Serco's troubles spread to the US

The company is facing questioning over an Obamacare contract thanks to its problems in the UK.

The Government review into Serco and G4S is making waves in the US, where the former company has just been awarded a $1.2bn contract to manage key elements of Obamacare. The Washington Post's Sarah Kliff writes:

That contract, announced in late June, is among the largest Affordable Care Act grants made so far, expected to cover the hiring of 1,500 workers who will process a wave of health coverage applications…

Serco’s $1.2 billion contract with the Center for Medicare and Medicaid Services is the firm’s first health law award, Hill said. The company does, however, have experience handling large U.S. government jobs through contracts with the State Department to process visa applications and with the U.S. Patent and Trademark Office, where it oversees patent requests.

I was surprised to hear that Serco was involved in Obamacare, since the British branch was – I thought – mainly involved in areas like transport and security. But no. Their Wikipedia page lists interests in home affairs, transport, science, detention, defence, aviation, health, education, drivers' licensing, leisure, web development, it infrastructure, and waste collection.

How can one company be so good at all of these varied functions to continually win contracts? It's a broad mix, but it's not one that's completely unheard of elsewhere. General Electric is probably the most famous example in the private sector, a corporate titan which spans jet turbines to finance, through healthcare, consumer electronics and energy. As Ben Thompson writes, "the competitive advantage of such companies is usually in their management acumen and capital reserves, and the preferred employee is a generalist, able to quickly master any job with a refined set of skills."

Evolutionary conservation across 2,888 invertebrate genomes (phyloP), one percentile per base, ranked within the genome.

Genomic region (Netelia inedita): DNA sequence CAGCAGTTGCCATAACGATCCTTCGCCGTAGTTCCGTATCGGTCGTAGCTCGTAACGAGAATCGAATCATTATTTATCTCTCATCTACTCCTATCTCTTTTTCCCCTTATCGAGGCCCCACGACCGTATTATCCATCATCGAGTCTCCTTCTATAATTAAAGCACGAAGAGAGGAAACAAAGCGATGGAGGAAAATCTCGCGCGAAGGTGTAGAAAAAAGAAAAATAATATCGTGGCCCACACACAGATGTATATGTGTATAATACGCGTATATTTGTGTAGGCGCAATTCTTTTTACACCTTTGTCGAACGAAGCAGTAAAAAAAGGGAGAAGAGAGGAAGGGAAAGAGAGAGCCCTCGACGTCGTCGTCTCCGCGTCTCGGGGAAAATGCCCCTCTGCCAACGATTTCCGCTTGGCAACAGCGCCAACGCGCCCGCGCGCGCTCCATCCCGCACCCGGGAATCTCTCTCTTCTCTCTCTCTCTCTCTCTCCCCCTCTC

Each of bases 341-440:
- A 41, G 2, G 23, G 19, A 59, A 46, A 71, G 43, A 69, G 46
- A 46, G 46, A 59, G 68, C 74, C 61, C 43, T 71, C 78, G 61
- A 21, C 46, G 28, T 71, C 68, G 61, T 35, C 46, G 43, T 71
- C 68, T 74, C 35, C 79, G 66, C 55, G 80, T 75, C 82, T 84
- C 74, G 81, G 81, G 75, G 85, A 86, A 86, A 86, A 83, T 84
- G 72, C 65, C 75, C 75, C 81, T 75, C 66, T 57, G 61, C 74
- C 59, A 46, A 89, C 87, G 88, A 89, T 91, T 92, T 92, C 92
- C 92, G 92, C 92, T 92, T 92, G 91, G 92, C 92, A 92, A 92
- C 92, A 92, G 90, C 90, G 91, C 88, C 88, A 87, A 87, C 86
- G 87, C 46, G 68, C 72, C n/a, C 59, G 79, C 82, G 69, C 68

But that doesn't fully explain companies like Serco. If it's just equivalent to General Electic, and its advantage comes from management and capital, then why doesn't GE take more government contracts, and why doesn't Serco work outside the outsourcing sector more?

In case it's not clear – and if you've read Alan White's series on the shadow state, it should be – what companies like Serco do very well is deal with Governments. That's their comparative advantage, and it's a big one. There may be very little in common between the procedures for designing a website and a running a train service – but there's a lot in common between the procedures for obtaining the contracts. Once you know how to bid for a contract, which performance targets matter, and who to take out for dinner, the difficult part is done.

That's not to say that outsourcing companies are doomed to be bad at their job. For every major scandal, there's a contract which is quietly ticking along successfully. But it exposes the contradiction at the heart of the process: if it's more important for their success that outsourcing companies be good at winning contracts than it is that they be good at fulfilling the contracts, then the justification for offering the goods up in the first place gets confused.

And so Serco moves into Obamacare, and the march of the outsourcers continues.

Alex Hern is a technology reporter for the Guardian. He was formerly staff writer at the New Statesman. You should follow Alex on Twitter.

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David Cameron’s speech: a hymn to liberalism from a liberated PM

The Prime Minister spoke with the confidence of a man who finally has a full mandate for his approach.